Growing up in Karachi I never had to make a conscious effort to make friends. All my friendships were organic and formed as a result of living in a certain environment with a large sample of like-minded people from similar backgrounds. All friendships blossomed without me knowing and putting any extra effort to form them. The truth is when you go to the same school, college, university with people your age and similar backgrounds (same country, same main language, same social and ethical norms) then it is but natural to automatically find a few like minded ones that become your tribe…How? When? Pata bhi nahin chalta!


And then there are those cousins, the friends from birth! I come from a tight-knit, emotionally expressive, loud laughs kind of a family and had not 1, not 2 but a whole bunch of cousins roughly the same age (read at least 4 in the same year) sharing the journey of growing up together. And to make it more ideal, we all lived fairly close by and had roughly the same mindset and interests, The result: long sunny days full of adventures, silly mischief, movies, picnics and the long awaited holidays’ all night plans.


My point is, for the first 24 years of my life, I was blessed to have some real, meaningful and naturally formed bonds with friends, the kind of friends who made me laugh till my belly hurt, who shared the same degree of goofy craziness, who would spend hours philosophically discussing something absolutely childish and mundane! The kind of friendships that last a lifetime, unhindered by geographical boundaries, beyond years! I still connect with those friends unlike any friends I have made thereafter (except a few..and they know who they are).


As to what happened after those 24 years, I moved to London! A fast-paced happening city with every thing fun you can imagine on offer! But ironically no real friends to share that with (I have my partner and we both love doing things together but we, both, also realise the need of quality ‘me’ time spent with close friends).


And, hence, started the struggle of consciously making an effort to ‘MAKE FRIENDS’. Finding Pakistanis is London is very easy BUT but finding like minded Pakistanis was nothing less than finding a pearl bearing oyster in the ocean! Initially, it was a case of meeting people either me or my husband knew from before but with the addition of everyone’s spouses, which made it all the more tricky because you might know a certain someone with the potential of him/her becoming a really good friend but if their other half didn’t get along or was a bit uneasy (read competitive or plain right jealous) with your better half then it meant a really good start as friends but almost always ended up in being just acquaintances. Then came the stage where you would meet new people through these people and the number of acquaintances grew but real, meaningful friendships..not much! Sometimes you would be happy to have such good friends but the next thing you know they were distant…often for no reason fathomable and sometimes due to that toxic person who brought divide and rule (and gossip) in play!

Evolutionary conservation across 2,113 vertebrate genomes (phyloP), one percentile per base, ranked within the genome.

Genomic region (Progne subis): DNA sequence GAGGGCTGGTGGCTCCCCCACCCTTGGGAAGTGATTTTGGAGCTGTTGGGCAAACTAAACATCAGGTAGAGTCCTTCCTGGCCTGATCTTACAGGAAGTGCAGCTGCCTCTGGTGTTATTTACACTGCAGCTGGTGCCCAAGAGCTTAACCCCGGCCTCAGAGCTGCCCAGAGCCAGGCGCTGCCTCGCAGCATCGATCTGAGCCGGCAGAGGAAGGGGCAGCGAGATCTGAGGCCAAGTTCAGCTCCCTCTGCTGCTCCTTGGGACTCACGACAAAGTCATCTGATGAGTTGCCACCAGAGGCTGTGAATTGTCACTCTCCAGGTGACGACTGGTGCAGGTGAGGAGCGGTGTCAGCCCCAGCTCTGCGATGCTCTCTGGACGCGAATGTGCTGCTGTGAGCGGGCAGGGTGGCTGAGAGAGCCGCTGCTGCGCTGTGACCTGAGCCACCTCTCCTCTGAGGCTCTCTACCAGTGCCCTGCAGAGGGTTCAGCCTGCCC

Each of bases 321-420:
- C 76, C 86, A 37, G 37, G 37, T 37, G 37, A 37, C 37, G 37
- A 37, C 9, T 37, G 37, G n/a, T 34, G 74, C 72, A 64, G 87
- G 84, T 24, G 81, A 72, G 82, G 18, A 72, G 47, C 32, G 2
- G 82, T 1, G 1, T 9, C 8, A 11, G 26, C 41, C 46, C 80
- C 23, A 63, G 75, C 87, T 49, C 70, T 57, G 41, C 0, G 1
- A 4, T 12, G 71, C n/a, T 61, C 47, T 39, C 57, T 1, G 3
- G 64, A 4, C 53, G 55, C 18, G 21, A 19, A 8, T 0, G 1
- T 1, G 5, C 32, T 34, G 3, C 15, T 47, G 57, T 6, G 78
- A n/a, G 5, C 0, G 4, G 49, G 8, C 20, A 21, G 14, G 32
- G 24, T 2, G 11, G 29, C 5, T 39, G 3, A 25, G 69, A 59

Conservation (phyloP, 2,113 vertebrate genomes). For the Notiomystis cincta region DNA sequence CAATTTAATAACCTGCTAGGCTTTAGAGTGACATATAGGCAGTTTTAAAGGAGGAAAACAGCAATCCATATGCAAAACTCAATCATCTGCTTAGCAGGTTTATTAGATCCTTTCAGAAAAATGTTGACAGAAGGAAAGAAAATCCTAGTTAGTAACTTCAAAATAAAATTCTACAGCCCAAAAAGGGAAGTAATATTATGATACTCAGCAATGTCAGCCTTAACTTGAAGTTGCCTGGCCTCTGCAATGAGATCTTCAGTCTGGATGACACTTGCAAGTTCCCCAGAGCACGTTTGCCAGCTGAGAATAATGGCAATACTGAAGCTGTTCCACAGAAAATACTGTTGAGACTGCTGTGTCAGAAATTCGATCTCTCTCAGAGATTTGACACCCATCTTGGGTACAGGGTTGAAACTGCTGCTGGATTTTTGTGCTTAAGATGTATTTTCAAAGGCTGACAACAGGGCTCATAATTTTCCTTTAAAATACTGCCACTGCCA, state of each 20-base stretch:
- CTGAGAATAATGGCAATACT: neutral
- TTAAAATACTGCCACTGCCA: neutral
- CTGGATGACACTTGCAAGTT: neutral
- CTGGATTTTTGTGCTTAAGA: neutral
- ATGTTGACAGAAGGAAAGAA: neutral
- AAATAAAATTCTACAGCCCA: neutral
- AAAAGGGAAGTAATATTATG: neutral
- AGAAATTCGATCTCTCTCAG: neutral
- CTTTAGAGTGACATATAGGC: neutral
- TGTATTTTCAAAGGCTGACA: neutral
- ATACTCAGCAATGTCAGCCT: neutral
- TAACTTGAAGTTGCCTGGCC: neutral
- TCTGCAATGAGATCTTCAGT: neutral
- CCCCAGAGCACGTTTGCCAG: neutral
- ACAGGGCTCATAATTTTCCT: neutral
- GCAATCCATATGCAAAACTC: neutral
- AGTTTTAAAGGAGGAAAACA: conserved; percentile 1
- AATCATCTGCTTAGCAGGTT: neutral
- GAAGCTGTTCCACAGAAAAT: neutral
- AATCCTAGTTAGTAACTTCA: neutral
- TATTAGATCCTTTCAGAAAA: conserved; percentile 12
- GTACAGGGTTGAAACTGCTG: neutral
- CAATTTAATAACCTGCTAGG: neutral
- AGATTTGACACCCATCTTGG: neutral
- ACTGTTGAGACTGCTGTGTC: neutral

To be honest I found this whole thing quite hard, more so because I was the kind of person who always had a good big enough circle of friends and my life revolved around plans with them. So, the whole idea of ‘looking for a friend’ and not finding many like minded people who wouldn’t judge me for what I was, with whom I could let my guards down, who wouldn’t subconsciously compare lifestyles and career (or no career) choices, and were not bitchy and hypocrites (e.g. Christmas tree in the house => Al Haram, but engaging in dodgy tax evasion techniques => Al Halal), it was not something I enjoyed a bit but still had to make an effort as, you know, man being a social animal and all that!


I can say after all the efforts, I managed to form and reinforce a connection with 4-5 friends (3 of whom I knew from before) but the irony is they all are a good drive away so we end up not meeting for months. To be honest, this whole process was hard and emotionally draining.
Now that I am in my mid 30s, I have mostly stopped socialising and going out just for the sake of it – just to prove I have a very busy social life on social media! More now than ever before as going out, with or without family, is a big effort that requires a certain degree of planning which can be exhausting so I can’t be bothered anymore to go through the trouble of meeting up with people who are otherwise nice but not my type and coming back feeling anything but relaxed and energised. Am totally cool with staying at home and chill-axing but to satisfy the human interaction need in me, the need of a support system and to escape the rut of daily mum life, I still make plans with the few good friends I have and on rare occasions still say yes to meeting new people through social media groups and a few of these meetups have been a success. So, not all is lost. In my experience, adult friendships are hard work, adulthood without the familiarity of the past can get depressing and there’s not much you can do to replace the void but can only make it look smaller and that to me is just fine…